Cancer prevention should be priority one in the war against cancer followed by early detection. This is where the bulk of cancer funding should go but, unfortunately, just the opposite is the rule. Most cancer funding is going to treatments and drug development.
Prevention means that we don't get cancer; there is nothing to detect. However, cancer screening is smart, necessary and should be part of everyone's health program and the earlier, the better; more on screening to follow.
It has been estimated that 80% of cancers are self-inflicted and if that is the case, then 80% of cancers should be completely avoidable. Let's see how smart lifestyle choices can give your body a fighting chance against this dreaded disease.
From the American Cancer Society (ACS), we learn that the use of tobacco products accounts for 30% of all cancer deaths. With the legalization of marijuana in several states, that figure is bound to go up.
Lungs were made to function on the oxygen in good, clean air; not smoke from any source. Put toxic fumes in those delicate alveoli of the lungs for long enough and cancer follows.
The ACS describes cigarette smoke is a complex mixture of chemicals produced by the burning of tobacco and its additives.
The smoke contains tar, which is made up of more than 4,000 chemicals, including over 60 known to cause cancer. Some of these substances cause heart and lung diseases, and all of them can be deadly.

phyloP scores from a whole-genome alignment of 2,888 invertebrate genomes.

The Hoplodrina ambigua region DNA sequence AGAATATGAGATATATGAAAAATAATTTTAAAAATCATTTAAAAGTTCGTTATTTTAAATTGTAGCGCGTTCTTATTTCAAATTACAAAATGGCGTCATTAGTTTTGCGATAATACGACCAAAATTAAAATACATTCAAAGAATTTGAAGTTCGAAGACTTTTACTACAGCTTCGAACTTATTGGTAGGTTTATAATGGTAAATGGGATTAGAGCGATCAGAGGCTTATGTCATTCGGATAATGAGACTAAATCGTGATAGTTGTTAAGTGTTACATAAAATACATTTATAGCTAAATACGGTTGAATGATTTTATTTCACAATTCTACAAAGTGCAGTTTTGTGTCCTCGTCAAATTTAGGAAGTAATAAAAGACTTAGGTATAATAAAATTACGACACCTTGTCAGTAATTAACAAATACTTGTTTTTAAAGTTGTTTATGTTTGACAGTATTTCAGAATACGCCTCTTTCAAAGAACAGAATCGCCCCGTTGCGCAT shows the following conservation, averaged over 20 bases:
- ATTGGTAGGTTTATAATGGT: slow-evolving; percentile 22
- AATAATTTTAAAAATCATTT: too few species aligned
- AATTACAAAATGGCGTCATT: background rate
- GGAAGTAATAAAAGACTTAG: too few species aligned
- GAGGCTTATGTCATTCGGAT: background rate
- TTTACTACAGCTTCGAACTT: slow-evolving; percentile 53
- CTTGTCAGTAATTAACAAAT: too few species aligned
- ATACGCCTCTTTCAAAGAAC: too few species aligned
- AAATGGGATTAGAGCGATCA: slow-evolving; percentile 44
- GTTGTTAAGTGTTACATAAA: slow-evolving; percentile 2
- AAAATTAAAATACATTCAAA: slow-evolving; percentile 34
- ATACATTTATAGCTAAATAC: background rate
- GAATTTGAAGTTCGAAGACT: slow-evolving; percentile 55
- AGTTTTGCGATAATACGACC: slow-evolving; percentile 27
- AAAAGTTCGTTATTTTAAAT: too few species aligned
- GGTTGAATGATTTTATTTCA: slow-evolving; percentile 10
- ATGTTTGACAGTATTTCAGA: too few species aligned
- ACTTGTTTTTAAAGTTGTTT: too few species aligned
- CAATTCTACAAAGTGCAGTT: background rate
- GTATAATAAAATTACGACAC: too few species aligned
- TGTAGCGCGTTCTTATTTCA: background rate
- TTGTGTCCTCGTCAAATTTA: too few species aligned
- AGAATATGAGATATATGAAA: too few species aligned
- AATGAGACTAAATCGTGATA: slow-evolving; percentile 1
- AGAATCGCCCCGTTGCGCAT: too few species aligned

Most people are surprised at some of the chemicals found in cigarette smoke. The more dangerous include:
Cigarette smoke also contains the poison gases nitrogen oxide and carbon monoxide. The active ingredient that produces the effect people are looking for is nicotine, an addictive drug.
Cigarettes and other tobacco products cause cancer, pure and simple and these cancers are all self inflicted.
<p>Still feel like "lighting up"?
From "Preventative Medicine", we read that evidence suggests a connection between heavy alcohol consumption and increased risk for cancer, with an estimated 2 to 4 percent of all cancer cases thought to be caused either directly or indirectly by alcohol.
And from the American Cancer Society, a strong association exists between alcohol use and cancers of the esophagus, pharynx, and mouth; with highly likely links between alcohol and liver, breast, and colorectal cancers.
Alcohol caused cancers are associated with abuse of alcohol, not the casual one or two drink a day user. Nevertheless, that 2% to 4% is another class of avoidable, self-inflicted cancers.
It would follow that given the evidence of smoking and alcohol on the incidence of cancer, not smoking and moderate to little alcohol consumption would be a smart choice in everyone's cancer prevention arsenal.
In 2002, about 41,000 new cases of cancer in the United States were estimated to be due to obesity which, according to the National Cancer Institute, represents 3.2% of all new cancer cases.
A recent report estimated that, in the United States, 14 percent of deaths from cancer in men and 20 percent of deaths in women were due to overweight and obesity.
In 2001, experts concluded that cancers of the colon, breast (postmenopausal), endometrium (the lining of the uterus), kidney, and esophagus are associated with obesity. Some studies have also reported links between obesity and cancers of the gallbladder, ovaries, and pancreas.
Here are another 3.2 percent of self-inflicted cancers that could be avoided by keeping ones weight within the guidelines for height and weight in the BMI chart. It seems that cancer prevention has many faces.